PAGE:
• Title: Exploring line lengths in FluidDyn packages
• Authors: Ashwin Vishnu
• Date: 2018-02-22
• Modified: 2018-02-22
• Tags: fluiddyn
• Category: News

This analysis was inspired from Twitter’s interesting analysis of tweet lengths published on Twitter’s engineering blog. The gist of the analysis was this:

English language tweets display a roughly log-normal distribution of character counts, except near the 140-character limit - an evidence of cramming thoughts to fit 140 characters. This prompts the question of the 79-character line limit suggested by Python’s PEP8 style guide:

Limit all lines to a maximum of 79 characters.

Jake VanderPlas invistigated this for scientific python packages. Let’s see how it affects FluidDyn packages!

## Counting Lines in fluiddyn¶

To take a look at this, we first need a way to access all the raw lines of code in any Python package. In a standard system architecture, if you have installed a package you already have the Python source stored in your system.

In :
import fluiddyn


With this in mind, we can use the os.walk function to write a quick generator function that will iterate over all lines of Python code in a given package:

In :
# Python 3.X
import os

def iter_lines(module):
"""Iterate over all lines of Python in module"""
for root, dirs, files in os.walk(module.__path__):
for filename in files:
if filename.endswith('.py'):
with open(os.path.join(root, filename)) as f:
yield from f


This returns a generator expression that iterates over all lines in order; let's see how many lines of Python code NumPy contains:

In :
lines = iter_lines(fluiddyn)
len(list(lines))

Out:
11340

Given this we can find the lengths of all the lines and plot a histogram:

In :
%matplotlib inline
import matplotlib.pyplot as plt
import numpy as np

plt.style.use('ggplot')

In :
lengths = [len(line) for line in iter_lines(fluiddyn)]
plt.hist(lengths, bins=np.arange(max(lengths)), histtype='step', linewidth=1); The distribution is dominated by lines of length 1 (i.e. containing only a newline character): let's go ahead and remove these, and also narrow the x limits:

In :
lengths = [len(line) for line in iter_lines(fluiddyn) if len(line) > 1]
plt.hist(lengths, bins=np.arange(125), histtype='step', linewidth=1); Now this is looking interesting!

## Cleaning the Distribution¶

The first feature that pops out to me are the large spikes between 0 and 20 characters. To explore these, let's look at the lines that make up the largest spike:

In :
np.argmax(np.bincount(lengths))

Out:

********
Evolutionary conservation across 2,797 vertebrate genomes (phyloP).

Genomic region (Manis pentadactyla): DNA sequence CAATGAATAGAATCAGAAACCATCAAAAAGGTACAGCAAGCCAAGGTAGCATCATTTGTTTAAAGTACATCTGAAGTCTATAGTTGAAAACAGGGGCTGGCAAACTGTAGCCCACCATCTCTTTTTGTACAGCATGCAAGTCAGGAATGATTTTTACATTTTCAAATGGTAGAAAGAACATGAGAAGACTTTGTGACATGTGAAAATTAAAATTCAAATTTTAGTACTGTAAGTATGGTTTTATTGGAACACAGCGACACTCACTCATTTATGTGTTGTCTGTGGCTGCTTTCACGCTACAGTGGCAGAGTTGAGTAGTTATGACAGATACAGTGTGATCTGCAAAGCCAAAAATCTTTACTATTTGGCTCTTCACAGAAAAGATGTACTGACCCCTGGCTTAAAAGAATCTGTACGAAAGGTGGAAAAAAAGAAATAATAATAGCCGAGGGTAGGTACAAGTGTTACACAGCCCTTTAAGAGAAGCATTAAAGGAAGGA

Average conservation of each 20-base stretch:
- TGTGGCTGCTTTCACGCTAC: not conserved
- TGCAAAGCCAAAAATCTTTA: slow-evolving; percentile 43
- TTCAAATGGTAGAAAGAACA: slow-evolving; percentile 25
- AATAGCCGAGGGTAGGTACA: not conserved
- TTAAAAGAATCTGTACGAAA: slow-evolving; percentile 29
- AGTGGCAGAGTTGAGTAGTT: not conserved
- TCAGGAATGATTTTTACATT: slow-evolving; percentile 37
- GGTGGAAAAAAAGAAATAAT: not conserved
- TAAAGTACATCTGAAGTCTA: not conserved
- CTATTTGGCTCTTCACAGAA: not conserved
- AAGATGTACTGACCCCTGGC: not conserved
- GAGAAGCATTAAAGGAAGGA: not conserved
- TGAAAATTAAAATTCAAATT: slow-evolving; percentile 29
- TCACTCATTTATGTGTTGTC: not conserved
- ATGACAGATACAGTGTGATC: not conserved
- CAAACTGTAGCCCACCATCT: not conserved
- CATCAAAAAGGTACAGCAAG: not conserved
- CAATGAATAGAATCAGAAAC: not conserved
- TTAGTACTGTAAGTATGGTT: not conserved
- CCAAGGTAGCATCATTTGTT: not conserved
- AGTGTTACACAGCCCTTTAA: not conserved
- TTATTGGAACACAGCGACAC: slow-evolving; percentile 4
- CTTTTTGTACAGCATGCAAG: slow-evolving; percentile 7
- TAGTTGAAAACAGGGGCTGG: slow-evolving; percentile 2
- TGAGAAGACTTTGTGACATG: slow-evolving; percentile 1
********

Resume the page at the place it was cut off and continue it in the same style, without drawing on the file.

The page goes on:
27

We can use a list comprehension to extract all lines of length 13:

In :
lines27 = [line for line in iter_lines(fluiddyn) if len(line) == 27]
len(lines27)

Out:
237

There are 237 lines in fluiddyn with a length of 27 characters. It's interesting to explore how many of these short lines are identical. The Pandas value_counts function is useful for this:

In :
import pandas as pd

Out:
if __name__ == '__main__':\n    48
from builtins import range\n    15
nb_cores_per_node = 16\n     3
sys.stdout.flush()\n     3
except ValueError:\n     3
print(*args, **kwargs)\n     2
for serie in self:\n     2
return self.shapeK\n     2
except AttributeError:\n     2
self.coef_norm = n\n     2
dtype: int64

It’s clear that many of these duplicates are just a manifestation of if __name__ == '__main__': line and some imports from python-future package recurring at the beginning and the end of many modules.

In :
lengths = [len(line) for line in set(iter_lines(fluiddyn))]
plt.hist(lengths, bins=np.arange(125), histtype='step', linewidth=1); That's a much cleaner distribution!

## Comparison Between Packages¶

In order to aid comparison between packages, let's quickly refactor the above histogram code into a function that we can re-use. In addition, we'll add a vertical line at the PEP8's maximum character count:

In :
def hist_linelengths(module, ax):
"""Plot a histogram of lengths of unique lines in the given module"""
lengths = [len(line.rstrip('\n')) for line in set(iter_lines(module))]
h = ax.hist(lengths, bins=np.arange(125) + 0.5, histtype='step', linewidth=1.5)
ax.axvline(x=79.5, linestyle=':', color='black')
ax.set(title="{0} {1}".format(module.__name__, module.__version__),
xlim=(1, 100),
ylim=(0, None),
xlabel='characters in line',
ylabel='number of lines')
return h


Now we can use that function to compare the distributions for a number of well-known scientific Python packages:

In :
%%capture --no-display
import fluiddyn, fluidsim, fluidfft, fluidimage, fluidlab, fluidcoriolis
modules = [fluiddyn, fluidsim, fluidfft, fluidimage, fluidlab, fluidcoriolis]

fig, ax = plt.subplots(2, 3, figsize=(14, 6), sharex=True)

for axi, module in zip(ax.flat, modules):
hist_linelengths(module, ax=axi)

for axi in ax:
axi.set_xlabel('')
for axi in ax[:, 1:].flat:
axi.set_ylabel('') The results here are quite interesting: similar to Twitter’s tweet length analysis, we see that each of these packages have a somewhat smooth distribution of characters, with a “cutoff” at or near the 79-character PEP8 limit! There is a reasonable adherence to PEP8 standards, but unlike the results from Jake’s analysis of other scientific pacakges, there are no recognizable “bumps” near the 79-character limit. fluidfft has the most cleanest tail with absolutely 0 lines with above 79 characters - a luxury of being the newest package.